I have been bombarding you for two weeks about forgiveness, and with this one I will stop. I plan to resume my “regular” every other week or so “schedule” (around Thanksgiving). As you may recall, this current barrage was begun by a disturbing dream and has focused primarily on the reality of our full and complete forgiveness in Christ. In this, as in all of life, it matters what we believe! God brought this home to me about 20 years ago as we were teaching through the book of Ephesians and came to chapter 4, verse 32:
Be kind to one another, tender-hearted, forgiving each other, just as God in Christ also has forgiven you.
In this particular passage, as in a similar instruction in Colossians, the word translated “forgiven” is not the Greek word most commonly translated “forgiven.” It is the word more commonly translated “grace” (but it is in a form hard to translate into English [we don’t often say “gracing”]). Yet, it was this verse that God used to transform my understanding of “grace” as a way of life, not just a way to life (and it is the origin of our “tagline”—. . . gracing one another as God in Christ has graced you). In addition to the tie to forgiveness in this verse, you may also see a connection to my e-mail of over a month ago—because this verse, like so many others, includes a “just as” statement. Just as . . .. Our beliefs about how God forgives, when God forgives, who He forgives, what conditions (if any) He places on His forgiveness are crucial to “living out” this instruction. Just as . . ..
In this “concluding” (at least for now) post on forgiveness, I want to focus on the instruction (command) in Ephesians 4:32: Forgive one another just as God in Christ has forgiven you. You see, as with much of our life in Christ, all the great benefits we receive from Papa are not given so we will hoard them! We should enjoy them fully, for sure. But as we enjoy His benefits, He wants us to share those benefits with others. As to forgiveness: You have been forgiven of God through Christ because Jesus bled and died to pay-in-full all the penalty for your sin. I have been encouraging you to recognize and revel in His provision: Live forgiven! In Ephesians we are told that to live forgiven results not only in gratitude, but should also manifest itself in our forgiveness of others just as God in Christ has forgiven us.
It was about 10 years ago that a dear brother, Steve Diehl (www.forgivenessministries.com), shared with a group of us about a study he was doing on forgiveness. Of particular note was the considerable focus on the “physical and psychological benefits” of forgiveness relied upon by Christian authors in explaining why we should forgive. It may be undeniable that such benefits flow from forgiveness, but to make those the basis for forgiveness by believers makes forgiveness primarily about me, something which promotes my well-being—forgiveness of others becomes a “self-centered” act! My own reading on the subject confirms the prevalence of this focus (I just saw another article to that effect the other day). What Steve then shared is a further development of a concept I opened to you a few days back—involving the value we give to the blood of Jesus. If you recall, I told you that your efforts to “make up for” your confessed sins revealed an attitude like, “Jesus, Your blood may have satisfied the Father, but it’s not good enough for me!” Steve pointed out that when we fail to forgive others, we are saying the same thing! If Jesus died to “take away sin” and if His sacrifice truly “took away wrath and brought blessing” (not only on our behalf, but on behalf of the whole world [I John 2:2]), how arrogant of us to not give full weight to the effectiveness of His sacrifice in how we relate to those who sin against us! (Prayerfully reconsider Matthew 18:21-35). Again, in the context of interpersonal relationships, our un-forgiveness of others shouts: “God, the blood of Jesus may have satisfied You, but it’s not good enough for me!”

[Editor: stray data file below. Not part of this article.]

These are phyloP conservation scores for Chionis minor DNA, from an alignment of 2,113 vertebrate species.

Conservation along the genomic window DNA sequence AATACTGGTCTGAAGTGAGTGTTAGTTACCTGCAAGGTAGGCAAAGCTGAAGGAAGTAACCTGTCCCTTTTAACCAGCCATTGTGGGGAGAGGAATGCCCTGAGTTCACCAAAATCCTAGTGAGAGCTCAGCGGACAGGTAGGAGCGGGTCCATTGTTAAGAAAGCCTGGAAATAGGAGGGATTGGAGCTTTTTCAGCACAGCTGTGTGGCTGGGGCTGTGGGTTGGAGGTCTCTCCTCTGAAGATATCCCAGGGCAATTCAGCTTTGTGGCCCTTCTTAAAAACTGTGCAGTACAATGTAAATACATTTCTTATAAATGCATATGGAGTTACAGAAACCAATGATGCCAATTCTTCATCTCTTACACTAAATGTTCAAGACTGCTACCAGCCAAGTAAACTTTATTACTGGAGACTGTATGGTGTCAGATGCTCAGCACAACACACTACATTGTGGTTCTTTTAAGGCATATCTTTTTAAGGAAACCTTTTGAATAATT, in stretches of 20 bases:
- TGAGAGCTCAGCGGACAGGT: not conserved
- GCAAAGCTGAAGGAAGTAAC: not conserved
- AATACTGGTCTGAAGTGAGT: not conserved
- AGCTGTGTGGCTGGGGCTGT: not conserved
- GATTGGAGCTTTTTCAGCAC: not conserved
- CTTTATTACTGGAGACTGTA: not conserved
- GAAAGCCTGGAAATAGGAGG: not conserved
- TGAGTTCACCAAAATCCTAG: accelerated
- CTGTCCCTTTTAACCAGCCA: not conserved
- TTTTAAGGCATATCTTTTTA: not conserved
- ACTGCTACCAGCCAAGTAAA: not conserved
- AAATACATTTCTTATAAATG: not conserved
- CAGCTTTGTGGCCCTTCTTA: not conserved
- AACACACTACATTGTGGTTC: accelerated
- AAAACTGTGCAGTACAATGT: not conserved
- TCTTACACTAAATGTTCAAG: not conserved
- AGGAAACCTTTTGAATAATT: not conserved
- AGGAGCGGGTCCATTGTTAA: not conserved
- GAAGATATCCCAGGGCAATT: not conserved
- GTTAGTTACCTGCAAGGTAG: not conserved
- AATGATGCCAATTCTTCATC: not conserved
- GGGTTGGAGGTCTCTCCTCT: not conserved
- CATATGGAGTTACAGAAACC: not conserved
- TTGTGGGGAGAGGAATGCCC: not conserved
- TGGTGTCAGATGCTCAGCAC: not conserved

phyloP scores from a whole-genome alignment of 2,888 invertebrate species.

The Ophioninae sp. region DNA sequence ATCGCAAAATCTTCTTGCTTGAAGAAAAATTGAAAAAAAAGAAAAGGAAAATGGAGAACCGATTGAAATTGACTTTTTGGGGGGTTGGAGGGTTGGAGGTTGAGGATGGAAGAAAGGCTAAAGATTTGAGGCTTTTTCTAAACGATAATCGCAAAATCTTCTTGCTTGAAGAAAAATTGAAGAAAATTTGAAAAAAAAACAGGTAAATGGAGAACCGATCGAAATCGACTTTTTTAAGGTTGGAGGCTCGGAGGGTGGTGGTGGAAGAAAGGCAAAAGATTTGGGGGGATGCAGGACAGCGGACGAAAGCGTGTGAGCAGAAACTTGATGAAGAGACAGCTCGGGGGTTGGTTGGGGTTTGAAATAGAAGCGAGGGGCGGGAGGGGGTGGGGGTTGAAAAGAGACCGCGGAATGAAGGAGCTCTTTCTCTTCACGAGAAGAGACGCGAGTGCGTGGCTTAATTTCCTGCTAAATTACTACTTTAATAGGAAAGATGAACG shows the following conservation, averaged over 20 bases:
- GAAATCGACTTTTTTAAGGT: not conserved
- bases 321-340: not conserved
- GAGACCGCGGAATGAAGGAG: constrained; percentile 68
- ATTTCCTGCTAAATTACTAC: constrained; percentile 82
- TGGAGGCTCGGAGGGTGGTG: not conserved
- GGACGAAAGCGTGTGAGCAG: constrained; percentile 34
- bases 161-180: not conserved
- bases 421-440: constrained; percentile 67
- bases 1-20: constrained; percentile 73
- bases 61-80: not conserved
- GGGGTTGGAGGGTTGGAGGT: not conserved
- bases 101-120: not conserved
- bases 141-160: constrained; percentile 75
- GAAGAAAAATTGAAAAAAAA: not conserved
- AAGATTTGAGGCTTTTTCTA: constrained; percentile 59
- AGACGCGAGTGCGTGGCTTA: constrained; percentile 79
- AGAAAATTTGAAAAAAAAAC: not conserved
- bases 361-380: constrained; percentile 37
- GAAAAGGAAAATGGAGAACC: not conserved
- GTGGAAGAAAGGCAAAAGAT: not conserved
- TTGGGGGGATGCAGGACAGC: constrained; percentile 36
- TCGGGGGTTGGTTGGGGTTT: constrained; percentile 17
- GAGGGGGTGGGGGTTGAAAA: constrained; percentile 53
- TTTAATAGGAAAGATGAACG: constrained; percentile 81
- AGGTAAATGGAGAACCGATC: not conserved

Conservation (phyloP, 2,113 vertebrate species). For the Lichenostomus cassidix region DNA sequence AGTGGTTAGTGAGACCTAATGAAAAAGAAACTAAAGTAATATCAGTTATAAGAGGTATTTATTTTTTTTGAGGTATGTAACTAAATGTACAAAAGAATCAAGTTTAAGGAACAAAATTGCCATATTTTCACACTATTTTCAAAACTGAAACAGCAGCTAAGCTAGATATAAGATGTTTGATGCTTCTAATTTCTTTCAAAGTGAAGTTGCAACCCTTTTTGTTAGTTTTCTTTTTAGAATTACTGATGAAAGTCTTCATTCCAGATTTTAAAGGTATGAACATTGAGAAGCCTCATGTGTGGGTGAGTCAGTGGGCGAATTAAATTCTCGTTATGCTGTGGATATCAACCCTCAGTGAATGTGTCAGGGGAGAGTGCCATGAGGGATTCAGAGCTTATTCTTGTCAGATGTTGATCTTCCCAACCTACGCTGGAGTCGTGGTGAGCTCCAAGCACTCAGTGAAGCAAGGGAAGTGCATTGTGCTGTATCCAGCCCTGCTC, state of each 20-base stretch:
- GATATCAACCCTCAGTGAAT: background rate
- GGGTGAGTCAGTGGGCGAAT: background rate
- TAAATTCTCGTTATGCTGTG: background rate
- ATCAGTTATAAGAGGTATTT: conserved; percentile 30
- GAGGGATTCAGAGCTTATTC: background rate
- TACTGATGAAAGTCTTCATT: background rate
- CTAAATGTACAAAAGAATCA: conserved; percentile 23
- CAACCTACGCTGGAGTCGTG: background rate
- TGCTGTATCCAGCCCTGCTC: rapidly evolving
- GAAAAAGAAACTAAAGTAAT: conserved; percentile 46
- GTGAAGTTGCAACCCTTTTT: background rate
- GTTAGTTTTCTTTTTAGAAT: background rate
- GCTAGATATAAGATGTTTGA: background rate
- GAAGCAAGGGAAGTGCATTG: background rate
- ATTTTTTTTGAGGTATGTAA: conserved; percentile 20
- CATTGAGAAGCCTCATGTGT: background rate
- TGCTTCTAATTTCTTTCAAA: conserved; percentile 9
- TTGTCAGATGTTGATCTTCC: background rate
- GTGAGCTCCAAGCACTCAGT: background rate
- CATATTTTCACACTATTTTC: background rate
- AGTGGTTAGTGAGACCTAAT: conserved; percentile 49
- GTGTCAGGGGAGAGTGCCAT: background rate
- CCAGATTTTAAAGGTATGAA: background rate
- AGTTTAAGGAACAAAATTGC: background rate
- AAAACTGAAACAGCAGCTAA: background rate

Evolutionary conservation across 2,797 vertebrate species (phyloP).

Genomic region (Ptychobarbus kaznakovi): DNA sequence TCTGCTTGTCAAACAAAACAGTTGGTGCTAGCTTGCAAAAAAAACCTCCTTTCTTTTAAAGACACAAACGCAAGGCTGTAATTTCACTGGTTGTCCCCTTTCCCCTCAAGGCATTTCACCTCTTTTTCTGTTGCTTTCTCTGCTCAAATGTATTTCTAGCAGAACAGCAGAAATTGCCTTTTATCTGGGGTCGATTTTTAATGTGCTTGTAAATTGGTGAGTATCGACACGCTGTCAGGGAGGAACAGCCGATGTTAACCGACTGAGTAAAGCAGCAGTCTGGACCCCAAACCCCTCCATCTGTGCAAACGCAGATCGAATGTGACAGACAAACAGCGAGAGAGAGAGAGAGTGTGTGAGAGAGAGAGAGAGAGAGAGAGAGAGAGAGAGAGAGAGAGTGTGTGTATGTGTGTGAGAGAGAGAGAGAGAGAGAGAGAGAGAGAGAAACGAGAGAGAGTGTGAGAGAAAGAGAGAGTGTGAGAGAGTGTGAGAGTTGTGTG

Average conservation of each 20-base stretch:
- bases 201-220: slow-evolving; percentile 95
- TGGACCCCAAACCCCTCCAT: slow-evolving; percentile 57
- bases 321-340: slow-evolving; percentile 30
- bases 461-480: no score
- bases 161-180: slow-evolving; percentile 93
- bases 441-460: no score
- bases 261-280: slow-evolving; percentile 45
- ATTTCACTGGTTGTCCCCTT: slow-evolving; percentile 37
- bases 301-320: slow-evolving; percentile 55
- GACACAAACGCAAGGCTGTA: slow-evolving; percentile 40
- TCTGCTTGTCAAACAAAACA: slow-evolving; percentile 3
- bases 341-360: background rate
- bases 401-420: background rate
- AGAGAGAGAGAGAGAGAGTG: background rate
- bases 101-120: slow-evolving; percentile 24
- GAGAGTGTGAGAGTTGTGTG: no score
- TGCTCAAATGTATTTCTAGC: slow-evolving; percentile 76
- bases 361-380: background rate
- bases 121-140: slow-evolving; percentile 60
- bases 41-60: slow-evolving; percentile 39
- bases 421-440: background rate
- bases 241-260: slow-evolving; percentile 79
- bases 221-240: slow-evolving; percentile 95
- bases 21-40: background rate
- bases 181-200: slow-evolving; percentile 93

Forgive . . . just as God in Christ has forgiven you.
“You don’t know what they did to me!” You are right, I don’t. But Jesus knows: He died to pay-in-full the debt their wrong incurred. Is His “currency” good at your bank? “That’s not fair!” God’s forgiveness of you isn’t “fair” either—but it is right, because your debt has been paid in full. “But they aren’t even sorry for what they did!” (“I want them to grovel!”) He didn’t say “trust” them, He says forgive them—for God was in Christ [asking forgiveness on behalf of those pounding the nails, even as the hammer stuck], completely changing the way the world relates to Him, not counting their “in your face” attitude against them (II Corinthians 5:19).
Forgive . . . just as God in Christ has forgiven you.
“What you’re asking is impossible!” Good call, . . . if you were merely human! But, you are not merely human—you are no longer in Adam, you are in Christ. You are a dearly beloved, blood bought & fully forgiven, child of the King. But it is still beyond your ability. And, uh . . . I’m not the one asking . . .
Our Risen Redeemer is calling us to live in a way which can only be accomplished through absolute dependence upon His indwelling Spirit—like sailboats depend upon the wind. . . . He never asks us to live any other way. . . . Why would you want to?
Live forgiven. Pass it on!